Whether or not you are currently dealing with a complaint in nursing, it’s in your best interest to be as prepared as possible in case you find yourself under investigation. Along with having a clear sense for who MAY BE vulnerable to complaints, and how best to respond to and handle a letter of investigation, understanding why your state board of nursing exists and why they are there, is quite valuable. Today we’ll cover what a state board of nursing is, its roles, applications, their implications, and why being aware of them from the very start of your nursing career matters.
What Is It?
In shorthand, a state Board of Nursing is a bureaucratic organization established by the state legislature that oversees the compliance and regulations that pertain to anyone licensed to practice nursing in a given state. The role of any state board, then, is to protect the citizens of the state. The board is the entity that sets rules and regulations and evaluates nursing programs in the state, oversees the capabilities of individual nurses to enact and maintain safe nursing methods, no matter the circumstance.
How Does It Work?
Though many of the processes that govern state nursing boards are similar across the country, each state does, in fact, have its own nursing board, and standards and oversight procedures may vary slightly.
Generally speaking, state boards enact their authority via conventions such as evaluating licensure applications, oversight of nursing programs in the state, issuing, renewing, monitoring, licenses, and taking other disciplinary action against nurses or entities found to have violated standard or legal nursing procedures.
Why Do They Matter?
Because boards are entities that conduct nursing investigations, all nurses should have a clear understanding of who they are and how they work. In many cases, for those nurses currently having to respond to a complaint, it is especially important to have an idea about your state board. You can visit their websites just for information and see what they say and how they explain their role in nursing.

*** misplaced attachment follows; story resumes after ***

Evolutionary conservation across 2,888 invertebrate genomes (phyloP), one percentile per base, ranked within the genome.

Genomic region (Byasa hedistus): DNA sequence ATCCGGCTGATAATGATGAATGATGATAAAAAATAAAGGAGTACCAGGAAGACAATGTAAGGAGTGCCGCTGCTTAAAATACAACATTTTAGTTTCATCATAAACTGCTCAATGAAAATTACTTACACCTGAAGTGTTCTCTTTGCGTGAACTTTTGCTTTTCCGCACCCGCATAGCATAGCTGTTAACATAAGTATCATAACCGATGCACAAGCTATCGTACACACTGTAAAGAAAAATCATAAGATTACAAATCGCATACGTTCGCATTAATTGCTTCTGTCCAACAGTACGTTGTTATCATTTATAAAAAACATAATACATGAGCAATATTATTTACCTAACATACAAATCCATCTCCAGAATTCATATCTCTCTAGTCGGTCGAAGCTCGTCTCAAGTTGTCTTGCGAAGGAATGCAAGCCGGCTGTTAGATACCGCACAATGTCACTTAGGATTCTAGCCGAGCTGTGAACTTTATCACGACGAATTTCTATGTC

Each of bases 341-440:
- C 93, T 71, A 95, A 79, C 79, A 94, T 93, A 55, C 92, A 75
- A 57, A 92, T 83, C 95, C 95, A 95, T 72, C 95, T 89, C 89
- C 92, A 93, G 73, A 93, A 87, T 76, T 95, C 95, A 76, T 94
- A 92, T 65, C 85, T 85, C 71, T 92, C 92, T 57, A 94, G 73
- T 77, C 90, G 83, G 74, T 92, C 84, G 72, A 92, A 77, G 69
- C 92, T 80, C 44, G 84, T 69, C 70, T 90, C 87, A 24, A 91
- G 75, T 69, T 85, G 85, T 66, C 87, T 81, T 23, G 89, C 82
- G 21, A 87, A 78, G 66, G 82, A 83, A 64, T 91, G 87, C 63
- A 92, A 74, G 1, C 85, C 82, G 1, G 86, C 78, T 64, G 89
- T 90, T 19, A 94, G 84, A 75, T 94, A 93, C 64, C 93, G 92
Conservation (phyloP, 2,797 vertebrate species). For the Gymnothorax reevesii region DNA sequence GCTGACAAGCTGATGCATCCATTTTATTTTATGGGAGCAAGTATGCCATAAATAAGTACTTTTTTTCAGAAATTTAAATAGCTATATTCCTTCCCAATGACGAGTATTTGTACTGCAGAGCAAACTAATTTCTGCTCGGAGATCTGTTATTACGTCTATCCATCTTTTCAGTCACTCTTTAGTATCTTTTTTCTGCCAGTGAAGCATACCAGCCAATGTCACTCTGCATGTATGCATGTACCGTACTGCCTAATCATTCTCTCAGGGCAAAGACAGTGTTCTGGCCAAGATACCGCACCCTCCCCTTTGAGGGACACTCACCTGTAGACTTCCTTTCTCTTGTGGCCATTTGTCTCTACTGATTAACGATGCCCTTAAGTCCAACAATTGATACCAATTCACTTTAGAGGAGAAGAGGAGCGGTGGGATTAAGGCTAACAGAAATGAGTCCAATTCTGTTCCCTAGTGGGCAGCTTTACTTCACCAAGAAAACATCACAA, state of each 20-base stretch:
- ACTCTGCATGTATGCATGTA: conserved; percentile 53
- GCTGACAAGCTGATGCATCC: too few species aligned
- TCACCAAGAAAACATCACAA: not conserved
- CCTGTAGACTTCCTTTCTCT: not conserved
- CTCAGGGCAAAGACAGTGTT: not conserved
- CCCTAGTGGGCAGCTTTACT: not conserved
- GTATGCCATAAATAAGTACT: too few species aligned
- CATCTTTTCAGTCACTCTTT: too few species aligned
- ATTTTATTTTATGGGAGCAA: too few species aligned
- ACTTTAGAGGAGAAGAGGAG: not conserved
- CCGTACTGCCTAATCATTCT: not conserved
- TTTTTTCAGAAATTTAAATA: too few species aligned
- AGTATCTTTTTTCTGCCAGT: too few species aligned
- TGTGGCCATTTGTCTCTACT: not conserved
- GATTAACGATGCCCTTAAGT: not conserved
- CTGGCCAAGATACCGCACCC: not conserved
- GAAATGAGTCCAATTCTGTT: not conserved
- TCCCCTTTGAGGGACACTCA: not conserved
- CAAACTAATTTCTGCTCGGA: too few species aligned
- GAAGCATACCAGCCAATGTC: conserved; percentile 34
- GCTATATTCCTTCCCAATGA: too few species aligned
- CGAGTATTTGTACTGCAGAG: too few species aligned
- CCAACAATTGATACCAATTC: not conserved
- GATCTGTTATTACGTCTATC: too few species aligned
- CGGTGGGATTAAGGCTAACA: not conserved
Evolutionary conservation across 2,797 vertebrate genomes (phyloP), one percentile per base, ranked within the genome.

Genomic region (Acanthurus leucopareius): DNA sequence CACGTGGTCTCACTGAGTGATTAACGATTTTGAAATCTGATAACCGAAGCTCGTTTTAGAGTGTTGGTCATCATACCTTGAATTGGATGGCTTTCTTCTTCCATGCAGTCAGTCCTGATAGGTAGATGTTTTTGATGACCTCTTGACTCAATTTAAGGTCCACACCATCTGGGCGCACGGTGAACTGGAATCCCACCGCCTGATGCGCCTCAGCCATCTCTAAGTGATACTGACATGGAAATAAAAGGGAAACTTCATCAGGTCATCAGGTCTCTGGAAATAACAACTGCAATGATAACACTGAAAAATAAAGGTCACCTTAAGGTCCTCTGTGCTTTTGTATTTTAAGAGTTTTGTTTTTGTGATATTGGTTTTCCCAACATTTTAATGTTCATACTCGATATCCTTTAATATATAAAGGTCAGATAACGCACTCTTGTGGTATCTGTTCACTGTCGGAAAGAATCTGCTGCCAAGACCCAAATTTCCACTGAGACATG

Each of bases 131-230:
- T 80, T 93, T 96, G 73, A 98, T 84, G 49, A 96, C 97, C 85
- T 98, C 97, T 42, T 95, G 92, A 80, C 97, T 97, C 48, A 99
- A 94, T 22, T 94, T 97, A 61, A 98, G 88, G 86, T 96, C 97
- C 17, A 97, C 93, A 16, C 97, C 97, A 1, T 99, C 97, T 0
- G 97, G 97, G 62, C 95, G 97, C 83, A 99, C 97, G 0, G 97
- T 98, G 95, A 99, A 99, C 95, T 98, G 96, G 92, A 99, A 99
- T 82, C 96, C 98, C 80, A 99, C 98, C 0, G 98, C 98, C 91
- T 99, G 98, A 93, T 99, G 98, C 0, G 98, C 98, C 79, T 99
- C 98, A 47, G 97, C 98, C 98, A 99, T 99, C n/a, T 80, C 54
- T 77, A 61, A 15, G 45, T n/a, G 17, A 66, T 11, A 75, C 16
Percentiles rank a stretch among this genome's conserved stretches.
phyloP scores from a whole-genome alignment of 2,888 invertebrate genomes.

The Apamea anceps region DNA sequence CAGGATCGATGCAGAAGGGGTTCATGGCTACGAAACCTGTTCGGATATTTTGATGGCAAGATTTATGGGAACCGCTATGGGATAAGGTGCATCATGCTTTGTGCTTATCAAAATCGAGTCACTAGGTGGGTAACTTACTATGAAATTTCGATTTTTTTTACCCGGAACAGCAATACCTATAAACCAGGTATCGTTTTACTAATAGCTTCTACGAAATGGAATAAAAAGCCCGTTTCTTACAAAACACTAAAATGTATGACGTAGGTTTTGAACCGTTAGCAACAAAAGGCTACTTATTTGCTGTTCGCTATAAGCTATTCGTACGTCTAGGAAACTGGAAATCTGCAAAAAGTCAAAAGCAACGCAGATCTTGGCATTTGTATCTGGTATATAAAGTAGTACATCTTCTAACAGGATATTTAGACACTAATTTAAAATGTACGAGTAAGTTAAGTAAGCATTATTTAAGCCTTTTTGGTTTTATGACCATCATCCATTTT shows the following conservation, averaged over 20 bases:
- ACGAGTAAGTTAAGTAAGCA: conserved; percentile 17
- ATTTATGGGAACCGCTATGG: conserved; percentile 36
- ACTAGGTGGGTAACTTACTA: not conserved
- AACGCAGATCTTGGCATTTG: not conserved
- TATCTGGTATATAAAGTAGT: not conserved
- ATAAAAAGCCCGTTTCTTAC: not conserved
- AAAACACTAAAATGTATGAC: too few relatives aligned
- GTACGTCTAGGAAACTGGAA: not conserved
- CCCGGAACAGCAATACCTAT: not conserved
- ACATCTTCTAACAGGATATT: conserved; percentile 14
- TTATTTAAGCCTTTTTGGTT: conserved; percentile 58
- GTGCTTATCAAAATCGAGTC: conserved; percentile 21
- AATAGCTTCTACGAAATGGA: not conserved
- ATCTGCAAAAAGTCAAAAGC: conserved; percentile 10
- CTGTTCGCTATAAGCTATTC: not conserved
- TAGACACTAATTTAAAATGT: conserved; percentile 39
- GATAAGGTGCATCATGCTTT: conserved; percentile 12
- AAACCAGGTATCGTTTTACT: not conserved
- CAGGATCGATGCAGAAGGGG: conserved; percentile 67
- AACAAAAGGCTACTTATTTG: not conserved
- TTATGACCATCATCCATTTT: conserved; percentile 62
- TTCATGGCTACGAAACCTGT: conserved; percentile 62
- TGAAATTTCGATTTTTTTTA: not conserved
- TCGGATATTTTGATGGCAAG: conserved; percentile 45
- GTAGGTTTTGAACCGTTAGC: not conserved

Your state Board of Nursing was not put in place to protect you or your job. Even if you feel a complaint that has been lodged against you in an unfair manner or was made in bad faith, you should not expect your board to act on your behalf during investigatory proceedings. You are the one who has to respond on your own behalf. This is the reason why we have made this site, to assist you in being your own best advocate. Even if you hire an attorney to represent you, this site offers you the opportunity to gain knowledge about the process of responding, about what is necessary to include with your written response, and about how to proceed to protect your license.
Let Nursing Complaint Help, Help!
If you’re currently dealing with a nursing complaint, are worried you might soon be, or just want to be more informed, let the expertise offered by Nursing Complaint Help guide you. Visit us online, where you can receive access to information in the form of how-to videos, sample responses, written material, and assistance to deal with some of the most common nursing complaints and the overall response process.